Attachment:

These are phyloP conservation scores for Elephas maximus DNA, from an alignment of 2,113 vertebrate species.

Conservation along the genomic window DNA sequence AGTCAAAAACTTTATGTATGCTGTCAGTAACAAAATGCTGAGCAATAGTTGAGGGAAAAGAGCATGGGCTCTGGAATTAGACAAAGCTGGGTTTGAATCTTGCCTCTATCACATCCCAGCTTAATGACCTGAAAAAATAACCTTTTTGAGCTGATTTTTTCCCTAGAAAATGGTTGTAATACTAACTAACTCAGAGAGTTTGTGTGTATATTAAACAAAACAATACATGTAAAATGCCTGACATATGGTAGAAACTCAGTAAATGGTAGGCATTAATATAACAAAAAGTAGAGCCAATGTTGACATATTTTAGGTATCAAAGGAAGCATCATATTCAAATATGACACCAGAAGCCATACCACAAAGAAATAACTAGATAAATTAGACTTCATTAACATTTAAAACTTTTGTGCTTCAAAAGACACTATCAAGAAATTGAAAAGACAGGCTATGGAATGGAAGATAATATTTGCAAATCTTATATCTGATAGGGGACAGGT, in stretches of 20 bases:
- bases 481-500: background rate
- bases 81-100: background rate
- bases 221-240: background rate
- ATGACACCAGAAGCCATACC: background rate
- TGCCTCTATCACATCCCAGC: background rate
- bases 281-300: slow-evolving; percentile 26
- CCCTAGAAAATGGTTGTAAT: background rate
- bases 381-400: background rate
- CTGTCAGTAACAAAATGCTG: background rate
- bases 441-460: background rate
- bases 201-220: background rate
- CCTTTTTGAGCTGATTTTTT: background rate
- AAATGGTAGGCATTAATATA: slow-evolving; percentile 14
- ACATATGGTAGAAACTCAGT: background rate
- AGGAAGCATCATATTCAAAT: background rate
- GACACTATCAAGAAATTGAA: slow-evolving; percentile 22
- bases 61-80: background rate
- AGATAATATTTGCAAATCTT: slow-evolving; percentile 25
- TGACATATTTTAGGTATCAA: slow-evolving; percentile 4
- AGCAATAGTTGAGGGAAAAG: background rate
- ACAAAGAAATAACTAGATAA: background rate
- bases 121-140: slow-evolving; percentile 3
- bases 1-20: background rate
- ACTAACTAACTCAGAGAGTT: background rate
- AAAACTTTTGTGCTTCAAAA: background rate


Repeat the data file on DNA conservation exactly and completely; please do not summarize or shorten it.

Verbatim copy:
These are phyloP conservation scores for Elephas maximus DNA, from an alignment of 2,113 vertebrate species.

Conservation along the genomic window DNA sequence AGTCAAAAACTTTATGTATGCTGTCAGTAACAAAATGCTGAGCAATAGTTGAGGGAAAAGAGCATGGGCTCTGGAATTAGACAAAGCTGGGTTTGAATCTTGCCTCTATCACATCCCAGCTTAATGACCTGAAAAAATAACCTTTTTGAGCTGATTTTTTCCCTAGAAAATGGTTGTAATACTAACTAACTCAGAGAGTTTGTGTGTATATTAAACAAAACAATACATGTAAAATGCCTGACATATGGTAGAAACTCAGTAAATGGTAGGCATTAATATAACAAAAAGTAGAGCCAATGTTGACATATTTTAGGTATCAAAGGAAGCATCATATTCAAATATGACACCAGAAGCCATACCACAAAGAAATAACTAGATAAATTAGACTTCATTAACATTTAAAACTTTTGTGCTTCAAAAGACACTATCAAGAAATTGAAAAGACAGGCTATGGAATGGAAGATAATATTTGCAAATCTTATATCTGATAGGGGACAGGT, in stretches of 20 bases:
- bases 481-500: background rate
- bases 81-100: background rate
- bases 221-240: background rate
- ATGACACCAGAAGCCATACC: background rate
- TGCCTCTATCACATCCCAGC: background rate
- bases 281-300: slow-evolving; percentile 26
- CCCTAGAAAATGGTTGTAAT: background rate
- bases 381-400: background rate
- CTGTCAGTAACAAAATGCTG: background rate
- bases 441-460: background rate
- bases 201-220: background rate
- CCTTTTTGAGCTGATTTTTT: background rate
- AAATGGTAGGCATTAATATA: slow-evolving; percentile 14
- ACATATGGTAGAAACTCAGT: background rate
- AGGAAGCATCATATTCAAAT: background rate
- GACACTATCAAGAAATTGAA: slow-evolving; percentile 22
- bases 61-80: background rate
- AGATAATATTTGCAAATCTT: slow-evolving; percentile 25
- TGACATATTTTAGGTATCAA: slow-evolving; percentile 4
- AGCAATAGTTGAGGGAAAAG: background rate
- ACAAAGAAATAACTAGATAA: background rate
- bases 121-140: slow-evolving; percentile 3
- bases 1-20: background rate
- ACTAACTAACTCAGAGAGTT: background rate
- AAAACTTTTGTGCTTCAAAA: background rate